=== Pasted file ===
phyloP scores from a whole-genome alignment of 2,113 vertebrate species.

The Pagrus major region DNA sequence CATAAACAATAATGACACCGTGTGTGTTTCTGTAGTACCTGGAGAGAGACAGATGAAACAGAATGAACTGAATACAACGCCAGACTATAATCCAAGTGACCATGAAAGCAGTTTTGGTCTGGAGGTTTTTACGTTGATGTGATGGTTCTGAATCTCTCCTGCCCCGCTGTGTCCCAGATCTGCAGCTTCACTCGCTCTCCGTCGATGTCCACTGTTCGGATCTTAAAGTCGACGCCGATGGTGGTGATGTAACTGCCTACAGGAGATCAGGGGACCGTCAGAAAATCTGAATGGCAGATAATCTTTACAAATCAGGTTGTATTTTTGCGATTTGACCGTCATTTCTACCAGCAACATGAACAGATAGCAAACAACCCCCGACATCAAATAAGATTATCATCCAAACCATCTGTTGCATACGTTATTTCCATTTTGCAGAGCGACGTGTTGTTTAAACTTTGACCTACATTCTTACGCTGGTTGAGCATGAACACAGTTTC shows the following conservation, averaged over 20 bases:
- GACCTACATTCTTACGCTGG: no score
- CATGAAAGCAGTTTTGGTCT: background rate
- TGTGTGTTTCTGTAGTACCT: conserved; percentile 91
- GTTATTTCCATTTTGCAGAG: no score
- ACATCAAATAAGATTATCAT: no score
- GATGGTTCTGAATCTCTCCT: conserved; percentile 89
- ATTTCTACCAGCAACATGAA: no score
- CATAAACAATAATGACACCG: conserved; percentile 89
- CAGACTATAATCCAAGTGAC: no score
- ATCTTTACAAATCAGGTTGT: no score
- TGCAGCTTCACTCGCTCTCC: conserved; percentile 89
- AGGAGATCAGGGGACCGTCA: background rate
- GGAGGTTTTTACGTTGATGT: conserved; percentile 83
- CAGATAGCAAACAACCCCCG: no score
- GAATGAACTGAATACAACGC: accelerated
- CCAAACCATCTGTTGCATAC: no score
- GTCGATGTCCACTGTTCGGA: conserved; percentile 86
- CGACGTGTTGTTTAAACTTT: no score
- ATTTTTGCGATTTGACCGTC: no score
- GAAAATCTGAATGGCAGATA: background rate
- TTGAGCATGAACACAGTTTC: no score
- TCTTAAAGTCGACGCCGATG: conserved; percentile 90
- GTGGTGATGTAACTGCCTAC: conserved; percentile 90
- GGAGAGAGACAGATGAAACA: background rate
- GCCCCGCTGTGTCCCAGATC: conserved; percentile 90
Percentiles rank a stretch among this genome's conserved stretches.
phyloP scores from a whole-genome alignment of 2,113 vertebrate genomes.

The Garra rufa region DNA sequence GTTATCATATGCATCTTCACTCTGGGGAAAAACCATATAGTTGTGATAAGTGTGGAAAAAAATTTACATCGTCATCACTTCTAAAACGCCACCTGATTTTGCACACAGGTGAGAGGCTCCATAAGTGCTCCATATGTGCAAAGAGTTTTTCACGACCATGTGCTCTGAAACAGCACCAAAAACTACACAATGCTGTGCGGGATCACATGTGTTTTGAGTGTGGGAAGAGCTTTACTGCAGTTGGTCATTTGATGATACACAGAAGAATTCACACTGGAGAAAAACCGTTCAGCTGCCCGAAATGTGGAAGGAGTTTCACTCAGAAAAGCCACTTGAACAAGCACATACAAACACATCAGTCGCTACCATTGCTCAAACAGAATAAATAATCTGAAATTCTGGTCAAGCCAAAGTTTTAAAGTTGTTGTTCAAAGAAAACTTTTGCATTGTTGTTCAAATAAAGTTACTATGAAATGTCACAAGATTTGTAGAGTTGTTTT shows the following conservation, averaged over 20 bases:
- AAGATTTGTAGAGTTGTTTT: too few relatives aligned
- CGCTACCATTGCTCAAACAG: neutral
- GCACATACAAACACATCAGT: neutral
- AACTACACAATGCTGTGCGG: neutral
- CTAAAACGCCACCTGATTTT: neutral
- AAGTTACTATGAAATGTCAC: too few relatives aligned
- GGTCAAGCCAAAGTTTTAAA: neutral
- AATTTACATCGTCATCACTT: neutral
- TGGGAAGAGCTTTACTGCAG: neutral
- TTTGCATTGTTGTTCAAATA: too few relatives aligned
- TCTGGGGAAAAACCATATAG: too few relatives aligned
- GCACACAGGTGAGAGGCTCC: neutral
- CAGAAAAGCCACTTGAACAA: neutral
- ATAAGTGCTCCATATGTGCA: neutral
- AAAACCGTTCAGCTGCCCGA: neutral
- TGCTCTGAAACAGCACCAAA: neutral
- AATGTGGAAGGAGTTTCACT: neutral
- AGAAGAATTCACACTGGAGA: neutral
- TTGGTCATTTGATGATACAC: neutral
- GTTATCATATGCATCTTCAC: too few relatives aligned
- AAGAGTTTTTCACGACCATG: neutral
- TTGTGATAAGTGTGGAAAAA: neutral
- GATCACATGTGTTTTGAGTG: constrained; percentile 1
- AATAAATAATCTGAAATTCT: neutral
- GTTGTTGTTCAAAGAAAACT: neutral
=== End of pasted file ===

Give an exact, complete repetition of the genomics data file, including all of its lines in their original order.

phyloP scores from a whole-genome alignment of 2,113 vertebrate species.

The Pagrus major region DNA sequence CATAAACAATAATGACACCGTGTGTGTTTCTGTAGTACCTGGAGAGAGACAGATGAAACAGAATGAACTGAATACAACGCCAGACTATAATCCAAGTGACCATGAAAGCAGTTTTGGTCTGGAGGTTTTTACGTTGATGTGATGGTTCTGAATCTCTCCTGCCCCGCTGTGTCCCAGATCTGCAGCTTCACTCGCTCTCCGTCGATGTCCACTGTTCGGATCTTAAAGTCGACGCCGATGGTGGTGATGTAACTGCCTACAGGAGATCAGGGGACCGTCAGAAAATCTGAATGGCAGATAATCTTTACAAATCAGGTTGTATTTTTGCGATTTGACCGTCATTTCTACCAGCAACATGAACAGATAGCAAACAACCCCCGACATCAAATAAGATTATCATCCAAACCATCTGTTGCATACGTTATTTCCATTTTGCAGAGCGACGTGTTGTTTAAACTTTGACCTACATTCTTACGCTGGTTGAGCATGAACACAGTTTC shows the following conservation, averaged over 20 bases:
- GACCTACATTCTTACGCTGG: no score
- CATGAAAGCAGTTTTGGTCT: background rate
- TGTGTGTTTCTGTAGTACCT: conserved; percentile 91
- GTTATTTCCATTTTGCAGAG: no score
- ACATCAAATAAGATTATCAT: no score
- GATGGTTCTGAATCTCTCCT: conserved; percentile 89
- ATTTCTACCAGCAACATGAA: no score
- CATAAACAATAATGACACCG: conserved; percentile 89
- CAGACTATAATCCAAGTGAC: no score
- ATCTTTACAAATCAGGTTGT: no score
- TGCAGCTTCACTCGCTCTCC: conserved; percentile 89
- AGGAGATCAGGGGACCGTCA: background rate
- GGAGGTTTTTACGTTGATGT: conserved; percentile 83
- CAGATAGCAAACAACCCCCG: no score
- GAATGAACTGAATACAACGC: accelerated
- CCAAACCATCTGTTGCATAC: no score
- GTCGATGTCCACTGTTCGGA: conserved; percentile 86
- CGACGTGTTGTTTAAACTTT: no score
- ATTTTTGCGATTTGACCGTC: no score
- GAAAATCTGAATGGCAGATA: background rate
- TTGAGCATGAACACAGTTTC: no score
- TCTTAAAGTCGACGCCGATG: conserved; percentile 90
- GTGGTGATGTAACTGCCTAC: conserved; percentile 90
- GGAGAGAGACAGATGAAACA: background rate
- GCCCCGCTGTGTCCCAGATC: conserved; percentile 90
Percentiles rank a stretch among this genome's conserved stretches.
phyloP scores from a whole-genome alignment of 2,113 vertebrate genomes.

The Garra rufa region DNA sequence GTTATCATATGCATCTTCACTCTGGGGAAAAACCATATAGTTGTGATAAGTGTGGAAAAAAATTTACATCGTCATCACTTCTAAAACGCCACCTGATTTTGCACACAGGTGAGAGGCTCCATAAGTGCTCCATATGTGCAAAGAGTTTTTCACGACCATGTGCTCTGAAACAGCACCAAAAACTACACAATGCTGTGCGGGATCACATGTGTTTTGAGTGTGGGAAGAGCTTTACTGCAGTTGGTCATTTGATGATACACAGAAGAATTCACACTGGAGAAAAACCGTTCAGCTGCCCGAAATGTGGAAGGAGTTTCACTCAGAAAAGCCACTTGAACAAGCACATACAAACACATCAGTCGCTACCATTGCTCAAACAGAATAAATAATCTGAAATTCTGGTCAAGCCAAAGTTTTAAAGTTGTTGTTCAAAGAAAACTTTTGCATTGTTGTTCAAATAAAGTTACTATGAAATGTCACAAGATTTGTAGAGTTGTTTT shows the following conservation, averaged over 20 bases:
- AAGATTTGTAGAGTTGTTTT: too few relatives aligned
- CGCTACCATTGCTCAAACAG: neutral
- GCACATACAAACACATCAGT: neutral
- AACTACACAATGCTGTGCGG: neutral
- CTAAAACGCCACCTGATTTT: neutral
- AAGTTACTATGAAATGTCAC: too few relatives aligned
- GGTCAAGCCAAAGTTTTAAA: neutral
- AATTTACATCGTCATCACTT: neutral
- TGGGAAGAGCTTTACTGCAG: neutral
- TTTGCATTGTTGTTCAAATA: too few relatives aligned
- TCTGGGGAAAAACCATATAG: too few relatives aligned
- GCACACAGGTGAGAGGCTCC: neutral
- CAGAAAAGCCACTTGAACAA: neutral
- ATAAGTGCTCCATATGTGCA: neutral
- AAAACCGTTCAGCTGCCCGA: neutral
- TGCTCTGAAACAGCACCAAA: neutral
- AATGTGGAAGGAGTTTCACT: neutral
- AGAAGAATTCACACTGGAGA: neutral
- TTGGTCATTTGATGATACAC: neutral
- GTTATCATATGCATCTTCAC: too few relatives aligned
- AAGAGTTTTTCACGACCATG: neutral
- TTGTGATAAGTGTGGAAAAA: neutral
- GATCACATGTGTTTTGAGTG: constrained; percentile 1
- AATAAATAATCTGAAATTCT: neutral
- GTTGTTGTTCAAAGAAAACT: neutral